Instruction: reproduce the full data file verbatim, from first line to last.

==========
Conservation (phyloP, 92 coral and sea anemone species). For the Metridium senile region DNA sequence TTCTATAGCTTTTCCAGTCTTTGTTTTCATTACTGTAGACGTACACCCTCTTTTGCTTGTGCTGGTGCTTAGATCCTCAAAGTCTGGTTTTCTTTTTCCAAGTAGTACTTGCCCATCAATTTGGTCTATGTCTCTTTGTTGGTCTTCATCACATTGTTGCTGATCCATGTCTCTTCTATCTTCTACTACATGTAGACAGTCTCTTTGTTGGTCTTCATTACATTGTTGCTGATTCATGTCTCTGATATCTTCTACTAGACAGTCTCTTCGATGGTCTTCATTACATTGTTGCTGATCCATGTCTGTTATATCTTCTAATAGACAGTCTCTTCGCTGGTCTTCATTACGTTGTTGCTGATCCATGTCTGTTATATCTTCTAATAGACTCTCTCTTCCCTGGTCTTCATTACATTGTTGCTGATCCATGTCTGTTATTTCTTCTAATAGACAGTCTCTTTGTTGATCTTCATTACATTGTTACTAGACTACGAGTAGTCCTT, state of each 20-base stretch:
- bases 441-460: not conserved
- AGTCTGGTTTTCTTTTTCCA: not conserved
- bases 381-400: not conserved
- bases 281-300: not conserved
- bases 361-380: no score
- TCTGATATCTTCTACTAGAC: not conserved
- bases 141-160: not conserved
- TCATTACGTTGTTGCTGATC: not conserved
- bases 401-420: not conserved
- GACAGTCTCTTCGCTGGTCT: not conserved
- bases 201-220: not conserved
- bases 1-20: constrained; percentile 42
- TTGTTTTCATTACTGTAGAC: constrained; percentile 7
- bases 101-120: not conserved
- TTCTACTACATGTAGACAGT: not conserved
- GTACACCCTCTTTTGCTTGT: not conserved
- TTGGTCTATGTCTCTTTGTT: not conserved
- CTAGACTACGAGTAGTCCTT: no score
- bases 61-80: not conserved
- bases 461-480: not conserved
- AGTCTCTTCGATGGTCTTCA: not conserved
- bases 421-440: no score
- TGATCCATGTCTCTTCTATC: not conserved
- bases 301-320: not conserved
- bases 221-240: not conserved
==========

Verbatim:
Conservation (phyloP, 92 coral and sea anemone species). For the Metridium senile region DNA sequence TTCTATAGCTTTTCCAGTCTTTGTTTTCATTACTGTAGACGTACACCCTCTTTTGCTTGTGCTGGTGCTTAGATCCTCAAAGTCTGGTTTTCTTTTTCCAAGTAGTACTTGCCCATCAATTTGGTCTATGTCTCTTTGTTGGTCTTCATCACATTGTTGCTGATCCATGTCTCTTCTATCTTCTACTACATGTAGACAGTCTCTTTGTTGGTCTTCATTACATTGTTGCTGATTCATGTCTCTGATATCTTCTACTAGACAGTCTCTTCGATGGTCTTCATTACATTGTTGCTGATCCATGTCTGTTATATCTTCTAATAGACAGTCTCTTCGCTGGTCTTCATTACGTTGTTGCTGATCCATGTCTGTTATATCTTCTAATAGACTCTCTCTTCCCTGGTCTTCATTACATTGTTGCTGATCCATGTCTGTTATTTCTTCTAATAGACAGTCTCTTTGTTGATCTTCATTACATTGTTACTAGACTACGAGTAGTCCTT, state of each 20-base stretch:
- bases 441-460: not conserved
- AGTCTGGTTTTCTTTTTCCA: not conserved
- bases 381-400: not conserved
- bases 281-300: not conserved
- bases 361-380: no score
- TCTGATATCTTCTACTAGAC: not conserved
- bases 141-160: not conserved
- TCATTACGTTGTTGCTGATC: not conserved
- bases 401-420: not conserved
- GACAGTCTCTTCGCTGGTCT: not conserved
- bases 201-220: not conserved
- bases 1-20: constrained; percentile 42
- TTGTTTTCATTACTGTAGAC: constrained; percentile 7
- bases 101-120: not conserved
- TTCTACTACATGTAGACAGT: not conserved
- GTACACCCTCTTTTGCTTGT: not conserved
- TTGGTCTATGTCTCTTTGTT: not conserved
- CTAGACTACGAGTAGTCCTT: no score
- bases 61-80: not conserved
- bases 461-480: not conserved
- AGTCTCTTCGATGGTCTTCA: not conserved
- bases 421-440: no score
- TGATCCATGTCTCTTCTATC: not conserved
- bases 301-320: not conserved
- bases 221-240: not conserved